So the dust settles on Nucky's most recent war and we find that Margaret has fled to her old stomping grounds in Brooklyn. Without Owen, she is, in her own words, "completely lost." She decides to terminate her pregnancy, and in a last ditch effort to set things right, Nucky shows up asking her to come back. It's not the greatest apology in the world, and Margaret certainly owns a small part of the blame for their marriage, but it's as close to the truth as Nucky Thompson gets.
"You don't have to pretend with me," he tells her. Not putting up facades is crucial in any good marriage, but so is valuing the same things. "It's only money" and it "doesn't mean anything" to Nucky, as he waves a wad of bills at her, but clearly the way that he uses it and the people it controls is something Margaret simply can't come to terms with, at least for now.
For as much closure as "Margate Sands" provided, there are still plenty of meaty character questions that beg answering when "Boardwalk Empire" returns. There are a few things I am left wondering as we say goodbye to the show's account of 1923.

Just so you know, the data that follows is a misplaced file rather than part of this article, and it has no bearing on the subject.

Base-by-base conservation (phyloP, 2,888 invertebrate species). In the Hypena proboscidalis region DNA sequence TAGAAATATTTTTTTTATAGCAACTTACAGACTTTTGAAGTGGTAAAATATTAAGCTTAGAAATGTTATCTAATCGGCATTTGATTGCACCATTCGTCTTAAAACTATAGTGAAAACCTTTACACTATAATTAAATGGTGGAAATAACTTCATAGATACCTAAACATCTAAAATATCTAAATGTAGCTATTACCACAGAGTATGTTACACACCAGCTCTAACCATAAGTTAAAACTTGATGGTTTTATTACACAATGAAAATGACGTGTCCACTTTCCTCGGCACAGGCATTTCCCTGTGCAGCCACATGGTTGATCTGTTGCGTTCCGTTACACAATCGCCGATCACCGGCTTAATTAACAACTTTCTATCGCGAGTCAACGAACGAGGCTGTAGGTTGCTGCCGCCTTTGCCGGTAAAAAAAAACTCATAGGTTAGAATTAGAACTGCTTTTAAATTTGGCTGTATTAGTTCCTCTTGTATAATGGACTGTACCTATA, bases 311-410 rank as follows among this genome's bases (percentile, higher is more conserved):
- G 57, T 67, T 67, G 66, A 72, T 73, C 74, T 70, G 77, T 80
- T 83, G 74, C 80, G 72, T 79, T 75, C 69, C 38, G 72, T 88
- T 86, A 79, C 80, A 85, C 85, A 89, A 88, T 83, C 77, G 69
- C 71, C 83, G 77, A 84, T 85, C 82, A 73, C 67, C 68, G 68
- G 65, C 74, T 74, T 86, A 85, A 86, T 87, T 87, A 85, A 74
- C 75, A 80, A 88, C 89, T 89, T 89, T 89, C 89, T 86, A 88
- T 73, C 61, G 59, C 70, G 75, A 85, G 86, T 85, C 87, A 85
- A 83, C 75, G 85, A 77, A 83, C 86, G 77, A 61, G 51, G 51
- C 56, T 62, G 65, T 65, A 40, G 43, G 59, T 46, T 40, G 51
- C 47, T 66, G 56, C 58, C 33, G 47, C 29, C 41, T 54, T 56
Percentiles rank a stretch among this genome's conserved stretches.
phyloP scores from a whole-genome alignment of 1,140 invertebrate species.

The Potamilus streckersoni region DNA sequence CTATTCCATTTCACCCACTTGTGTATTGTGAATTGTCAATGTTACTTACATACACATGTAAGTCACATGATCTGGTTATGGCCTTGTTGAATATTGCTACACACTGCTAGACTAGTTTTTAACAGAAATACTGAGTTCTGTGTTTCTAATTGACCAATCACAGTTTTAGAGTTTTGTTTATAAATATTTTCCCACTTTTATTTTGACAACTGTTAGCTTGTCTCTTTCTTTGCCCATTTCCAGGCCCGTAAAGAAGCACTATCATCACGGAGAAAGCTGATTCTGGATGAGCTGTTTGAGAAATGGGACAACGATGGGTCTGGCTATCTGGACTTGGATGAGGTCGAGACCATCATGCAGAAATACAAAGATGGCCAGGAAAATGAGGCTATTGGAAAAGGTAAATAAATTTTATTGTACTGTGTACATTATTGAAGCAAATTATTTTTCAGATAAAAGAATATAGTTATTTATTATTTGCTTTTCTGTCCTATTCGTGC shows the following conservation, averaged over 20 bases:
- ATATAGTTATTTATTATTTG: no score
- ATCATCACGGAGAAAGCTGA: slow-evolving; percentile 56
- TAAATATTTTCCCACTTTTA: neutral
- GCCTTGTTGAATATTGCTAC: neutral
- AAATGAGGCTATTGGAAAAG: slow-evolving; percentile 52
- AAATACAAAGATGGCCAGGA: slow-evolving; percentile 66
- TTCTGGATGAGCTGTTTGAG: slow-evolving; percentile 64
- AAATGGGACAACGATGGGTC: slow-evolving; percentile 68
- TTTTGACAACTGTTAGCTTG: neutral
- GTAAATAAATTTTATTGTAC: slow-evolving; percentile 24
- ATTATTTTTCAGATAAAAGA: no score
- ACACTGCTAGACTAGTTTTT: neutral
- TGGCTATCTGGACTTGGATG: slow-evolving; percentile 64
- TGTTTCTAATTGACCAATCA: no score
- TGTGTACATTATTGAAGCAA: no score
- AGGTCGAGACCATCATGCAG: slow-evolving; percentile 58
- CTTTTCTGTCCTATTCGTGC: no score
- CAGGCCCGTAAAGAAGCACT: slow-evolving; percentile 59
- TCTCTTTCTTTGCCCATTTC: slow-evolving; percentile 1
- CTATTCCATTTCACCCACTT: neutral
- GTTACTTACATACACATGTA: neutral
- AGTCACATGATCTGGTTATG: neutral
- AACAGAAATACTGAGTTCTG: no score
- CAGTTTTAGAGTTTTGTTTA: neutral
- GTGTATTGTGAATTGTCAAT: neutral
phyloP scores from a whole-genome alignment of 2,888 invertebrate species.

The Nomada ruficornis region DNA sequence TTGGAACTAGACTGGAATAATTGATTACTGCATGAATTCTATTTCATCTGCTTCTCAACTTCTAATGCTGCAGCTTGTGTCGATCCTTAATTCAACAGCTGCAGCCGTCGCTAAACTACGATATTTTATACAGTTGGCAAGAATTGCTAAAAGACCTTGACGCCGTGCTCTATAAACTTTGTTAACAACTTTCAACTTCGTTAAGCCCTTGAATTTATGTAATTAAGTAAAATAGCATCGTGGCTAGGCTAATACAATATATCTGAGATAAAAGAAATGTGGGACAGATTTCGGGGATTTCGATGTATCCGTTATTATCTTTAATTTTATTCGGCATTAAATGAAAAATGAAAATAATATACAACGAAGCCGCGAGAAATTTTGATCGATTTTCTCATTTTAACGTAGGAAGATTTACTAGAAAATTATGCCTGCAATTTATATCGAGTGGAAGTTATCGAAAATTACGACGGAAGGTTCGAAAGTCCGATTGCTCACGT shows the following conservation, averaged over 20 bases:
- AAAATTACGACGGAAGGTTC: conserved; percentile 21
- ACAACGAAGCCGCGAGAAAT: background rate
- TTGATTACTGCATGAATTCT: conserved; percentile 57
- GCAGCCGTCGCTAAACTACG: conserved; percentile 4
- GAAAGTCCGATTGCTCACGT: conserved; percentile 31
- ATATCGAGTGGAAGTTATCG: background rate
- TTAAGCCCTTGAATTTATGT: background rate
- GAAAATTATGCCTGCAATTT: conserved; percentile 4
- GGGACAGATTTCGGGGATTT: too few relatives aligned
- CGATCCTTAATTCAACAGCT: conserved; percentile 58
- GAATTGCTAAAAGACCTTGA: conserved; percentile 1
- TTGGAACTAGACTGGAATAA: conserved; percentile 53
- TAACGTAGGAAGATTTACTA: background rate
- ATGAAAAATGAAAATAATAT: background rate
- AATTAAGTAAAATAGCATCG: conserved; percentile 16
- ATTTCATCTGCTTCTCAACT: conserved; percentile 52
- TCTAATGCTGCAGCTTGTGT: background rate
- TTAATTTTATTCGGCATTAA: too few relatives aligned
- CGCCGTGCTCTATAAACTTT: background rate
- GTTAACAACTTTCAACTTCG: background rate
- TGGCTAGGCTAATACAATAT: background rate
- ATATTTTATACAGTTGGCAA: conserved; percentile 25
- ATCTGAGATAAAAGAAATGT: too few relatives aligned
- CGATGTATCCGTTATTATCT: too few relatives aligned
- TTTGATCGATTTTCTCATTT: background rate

First, Masseria's deal probably didn't include Chalky and Capone executing 30 of his guys on their way out of town. Certainly it seems Masseria will take issue with that. Perhaps the ambush (in woods that look very similar to the first attack Capone commits with Jimmy in season one) was just an excuse to get Chalky and Capone buddying up for a brief moment.
As for Gillian, one wonders what her role will be if she doesn't go the way of Lucy Danziger next season. She's certainly not dead when we last see her, but definitely on enough heroin that could leave her health open for debate. Either way, that bordello is going to need some serious cleanup if it's going to be open again. Let's hope the custody hearing between her and whoever is going to raise Tommy is a brief one.